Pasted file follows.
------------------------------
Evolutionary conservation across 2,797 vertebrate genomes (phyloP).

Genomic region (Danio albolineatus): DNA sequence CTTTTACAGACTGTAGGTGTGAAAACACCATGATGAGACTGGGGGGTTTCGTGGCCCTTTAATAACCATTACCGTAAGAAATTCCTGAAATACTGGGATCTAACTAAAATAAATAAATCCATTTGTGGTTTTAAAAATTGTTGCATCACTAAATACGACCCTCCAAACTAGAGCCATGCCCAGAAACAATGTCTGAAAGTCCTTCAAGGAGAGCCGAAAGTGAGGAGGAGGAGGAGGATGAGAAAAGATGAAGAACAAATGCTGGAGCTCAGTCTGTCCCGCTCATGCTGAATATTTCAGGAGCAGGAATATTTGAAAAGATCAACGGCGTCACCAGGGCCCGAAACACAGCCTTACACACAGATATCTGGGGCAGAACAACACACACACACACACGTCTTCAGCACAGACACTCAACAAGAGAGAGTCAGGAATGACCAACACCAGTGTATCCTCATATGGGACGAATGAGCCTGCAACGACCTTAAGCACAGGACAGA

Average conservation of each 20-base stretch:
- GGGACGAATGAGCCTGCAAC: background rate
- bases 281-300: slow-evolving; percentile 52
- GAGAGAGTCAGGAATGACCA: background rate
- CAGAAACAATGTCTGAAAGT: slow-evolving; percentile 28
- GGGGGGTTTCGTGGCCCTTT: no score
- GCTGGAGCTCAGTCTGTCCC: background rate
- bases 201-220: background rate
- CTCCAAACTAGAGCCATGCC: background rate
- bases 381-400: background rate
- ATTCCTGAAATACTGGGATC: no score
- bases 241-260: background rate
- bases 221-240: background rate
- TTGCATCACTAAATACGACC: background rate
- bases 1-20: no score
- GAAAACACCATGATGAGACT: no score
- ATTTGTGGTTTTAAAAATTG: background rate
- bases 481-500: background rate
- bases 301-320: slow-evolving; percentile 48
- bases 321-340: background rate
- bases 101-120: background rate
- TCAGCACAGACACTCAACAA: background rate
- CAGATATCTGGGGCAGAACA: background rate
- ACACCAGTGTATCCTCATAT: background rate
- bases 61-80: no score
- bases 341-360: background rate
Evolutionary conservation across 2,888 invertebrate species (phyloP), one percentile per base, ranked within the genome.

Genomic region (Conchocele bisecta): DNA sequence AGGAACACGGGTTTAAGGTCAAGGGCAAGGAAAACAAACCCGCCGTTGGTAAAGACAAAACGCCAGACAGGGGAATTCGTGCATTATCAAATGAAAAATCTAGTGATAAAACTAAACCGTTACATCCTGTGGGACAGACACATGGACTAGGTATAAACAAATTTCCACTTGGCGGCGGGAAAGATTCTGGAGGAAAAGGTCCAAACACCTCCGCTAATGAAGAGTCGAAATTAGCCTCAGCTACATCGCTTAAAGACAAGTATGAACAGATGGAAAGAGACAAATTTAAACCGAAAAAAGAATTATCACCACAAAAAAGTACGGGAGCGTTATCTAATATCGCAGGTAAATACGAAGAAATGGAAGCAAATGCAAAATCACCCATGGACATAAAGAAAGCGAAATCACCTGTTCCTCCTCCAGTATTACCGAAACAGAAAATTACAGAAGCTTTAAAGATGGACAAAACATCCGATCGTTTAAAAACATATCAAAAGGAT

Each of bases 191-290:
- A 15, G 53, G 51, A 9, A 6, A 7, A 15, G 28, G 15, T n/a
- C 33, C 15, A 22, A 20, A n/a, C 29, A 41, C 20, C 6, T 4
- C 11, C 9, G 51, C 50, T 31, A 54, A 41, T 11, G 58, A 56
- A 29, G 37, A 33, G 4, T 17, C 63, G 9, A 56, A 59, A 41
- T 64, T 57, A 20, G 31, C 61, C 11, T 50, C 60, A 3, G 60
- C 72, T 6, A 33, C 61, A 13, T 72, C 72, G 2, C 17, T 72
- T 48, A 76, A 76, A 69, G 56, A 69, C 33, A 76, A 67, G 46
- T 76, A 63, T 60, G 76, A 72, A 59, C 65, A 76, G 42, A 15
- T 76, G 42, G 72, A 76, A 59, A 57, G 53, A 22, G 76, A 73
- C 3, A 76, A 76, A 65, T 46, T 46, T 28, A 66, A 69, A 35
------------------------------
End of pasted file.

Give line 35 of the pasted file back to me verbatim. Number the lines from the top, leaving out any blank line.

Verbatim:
- A 29, G 37, A 33, G 4, T 17, C 63, G 9, A 56, A 59, A 41